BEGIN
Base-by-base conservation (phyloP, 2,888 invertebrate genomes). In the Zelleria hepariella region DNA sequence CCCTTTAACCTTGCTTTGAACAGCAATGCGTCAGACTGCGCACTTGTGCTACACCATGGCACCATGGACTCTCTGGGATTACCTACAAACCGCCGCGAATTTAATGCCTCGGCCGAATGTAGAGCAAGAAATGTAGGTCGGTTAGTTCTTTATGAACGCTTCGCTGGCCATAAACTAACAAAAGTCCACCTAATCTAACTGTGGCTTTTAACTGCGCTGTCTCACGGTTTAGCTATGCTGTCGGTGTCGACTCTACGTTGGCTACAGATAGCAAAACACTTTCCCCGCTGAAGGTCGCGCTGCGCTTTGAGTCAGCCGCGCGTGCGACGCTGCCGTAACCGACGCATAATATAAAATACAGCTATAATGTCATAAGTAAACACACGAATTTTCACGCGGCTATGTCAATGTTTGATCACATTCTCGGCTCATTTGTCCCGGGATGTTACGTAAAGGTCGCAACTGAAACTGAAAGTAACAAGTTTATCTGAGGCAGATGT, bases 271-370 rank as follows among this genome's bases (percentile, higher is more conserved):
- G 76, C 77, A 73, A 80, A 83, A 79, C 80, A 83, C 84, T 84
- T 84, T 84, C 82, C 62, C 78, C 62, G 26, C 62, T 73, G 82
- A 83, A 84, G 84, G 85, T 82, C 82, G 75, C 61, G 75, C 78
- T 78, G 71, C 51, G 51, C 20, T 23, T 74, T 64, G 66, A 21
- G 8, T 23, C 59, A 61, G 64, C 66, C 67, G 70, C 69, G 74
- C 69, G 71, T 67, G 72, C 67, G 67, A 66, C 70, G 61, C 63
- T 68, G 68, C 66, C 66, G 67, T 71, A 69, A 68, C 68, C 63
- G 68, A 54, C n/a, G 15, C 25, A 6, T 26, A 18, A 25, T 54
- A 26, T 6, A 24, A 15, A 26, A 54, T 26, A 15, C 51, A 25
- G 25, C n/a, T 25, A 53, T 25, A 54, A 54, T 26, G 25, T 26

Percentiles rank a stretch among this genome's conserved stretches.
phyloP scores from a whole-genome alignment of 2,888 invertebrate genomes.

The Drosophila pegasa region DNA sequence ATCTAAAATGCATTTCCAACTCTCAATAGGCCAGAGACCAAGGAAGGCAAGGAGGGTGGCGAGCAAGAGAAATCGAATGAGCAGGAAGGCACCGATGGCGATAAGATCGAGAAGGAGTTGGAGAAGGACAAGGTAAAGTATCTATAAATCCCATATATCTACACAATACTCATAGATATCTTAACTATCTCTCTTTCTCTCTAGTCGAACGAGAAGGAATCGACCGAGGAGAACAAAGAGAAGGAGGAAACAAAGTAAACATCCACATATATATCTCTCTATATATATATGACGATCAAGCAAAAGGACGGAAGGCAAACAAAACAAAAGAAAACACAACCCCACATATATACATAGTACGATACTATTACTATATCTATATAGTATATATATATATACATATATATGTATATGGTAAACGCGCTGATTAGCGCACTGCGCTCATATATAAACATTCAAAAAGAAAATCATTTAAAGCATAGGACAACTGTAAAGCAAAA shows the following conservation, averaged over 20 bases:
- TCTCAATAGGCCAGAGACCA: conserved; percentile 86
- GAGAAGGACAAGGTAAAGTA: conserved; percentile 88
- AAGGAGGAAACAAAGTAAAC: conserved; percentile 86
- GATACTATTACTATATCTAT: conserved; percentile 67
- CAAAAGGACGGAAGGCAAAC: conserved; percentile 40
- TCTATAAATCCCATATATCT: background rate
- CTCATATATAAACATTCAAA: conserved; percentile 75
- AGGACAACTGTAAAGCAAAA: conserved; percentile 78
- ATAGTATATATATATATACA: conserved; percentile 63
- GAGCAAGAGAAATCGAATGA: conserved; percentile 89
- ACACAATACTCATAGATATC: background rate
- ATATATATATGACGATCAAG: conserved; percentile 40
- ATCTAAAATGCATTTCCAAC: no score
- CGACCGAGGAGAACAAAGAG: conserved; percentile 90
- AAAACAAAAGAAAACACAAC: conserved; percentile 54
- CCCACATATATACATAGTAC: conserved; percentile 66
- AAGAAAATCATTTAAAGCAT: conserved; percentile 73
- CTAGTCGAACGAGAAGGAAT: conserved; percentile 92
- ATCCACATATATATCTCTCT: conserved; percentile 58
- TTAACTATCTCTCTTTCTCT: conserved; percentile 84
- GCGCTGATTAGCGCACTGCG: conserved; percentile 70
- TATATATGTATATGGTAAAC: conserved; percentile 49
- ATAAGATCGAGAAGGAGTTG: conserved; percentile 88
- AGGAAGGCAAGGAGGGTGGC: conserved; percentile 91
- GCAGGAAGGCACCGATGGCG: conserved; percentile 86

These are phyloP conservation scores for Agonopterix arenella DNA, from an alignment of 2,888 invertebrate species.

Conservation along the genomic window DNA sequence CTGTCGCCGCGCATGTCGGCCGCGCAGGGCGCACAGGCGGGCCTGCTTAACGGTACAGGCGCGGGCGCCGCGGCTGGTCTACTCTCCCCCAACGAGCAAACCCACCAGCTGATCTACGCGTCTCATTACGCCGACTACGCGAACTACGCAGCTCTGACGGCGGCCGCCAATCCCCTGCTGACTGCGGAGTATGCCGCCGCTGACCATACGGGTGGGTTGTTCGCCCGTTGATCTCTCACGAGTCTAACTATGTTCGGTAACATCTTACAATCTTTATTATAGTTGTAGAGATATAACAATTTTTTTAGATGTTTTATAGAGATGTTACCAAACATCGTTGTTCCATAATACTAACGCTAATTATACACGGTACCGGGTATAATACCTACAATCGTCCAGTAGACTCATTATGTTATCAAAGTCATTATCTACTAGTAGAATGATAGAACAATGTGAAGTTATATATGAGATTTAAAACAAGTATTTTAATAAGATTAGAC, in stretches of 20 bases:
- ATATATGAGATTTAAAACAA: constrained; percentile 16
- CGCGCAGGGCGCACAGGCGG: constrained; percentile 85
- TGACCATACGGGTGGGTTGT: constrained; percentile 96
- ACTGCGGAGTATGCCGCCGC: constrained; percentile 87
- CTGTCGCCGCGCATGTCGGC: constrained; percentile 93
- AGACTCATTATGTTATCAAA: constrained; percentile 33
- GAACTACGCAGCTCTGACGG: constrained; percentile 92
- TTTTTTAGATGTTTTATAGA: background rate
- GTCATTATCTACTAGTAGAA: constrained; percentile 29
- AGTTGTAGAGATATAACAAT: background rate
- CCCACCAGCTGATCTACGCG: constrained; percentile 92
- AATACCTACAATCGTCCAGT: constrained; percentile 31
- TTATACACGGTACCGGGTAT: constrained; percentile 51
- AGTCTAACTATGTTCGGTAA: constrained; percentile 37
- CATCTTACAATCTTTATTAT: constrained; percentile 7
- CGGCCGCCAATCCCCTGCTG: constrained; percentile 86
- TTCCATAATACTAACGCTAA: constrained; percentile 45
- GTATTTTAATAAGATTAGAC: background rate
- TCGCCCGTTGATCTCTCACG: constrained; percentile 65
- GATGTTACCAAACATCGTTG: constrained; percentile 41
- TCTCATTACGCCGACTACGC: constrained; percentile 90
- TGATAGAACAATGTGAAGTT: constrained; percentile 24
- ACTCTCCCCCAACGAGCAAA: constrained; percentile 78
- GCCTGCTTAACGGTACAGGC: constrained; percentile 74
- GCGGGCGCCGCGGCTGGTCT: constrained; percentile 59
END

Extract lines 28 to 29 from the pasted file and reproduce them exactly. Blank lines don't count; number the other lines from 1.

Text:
- CGACCGAGGAGAACAAAGAG: conserved; percentile 90
- AAAACAAAAGAAAACACAAC: conserved; percentile 54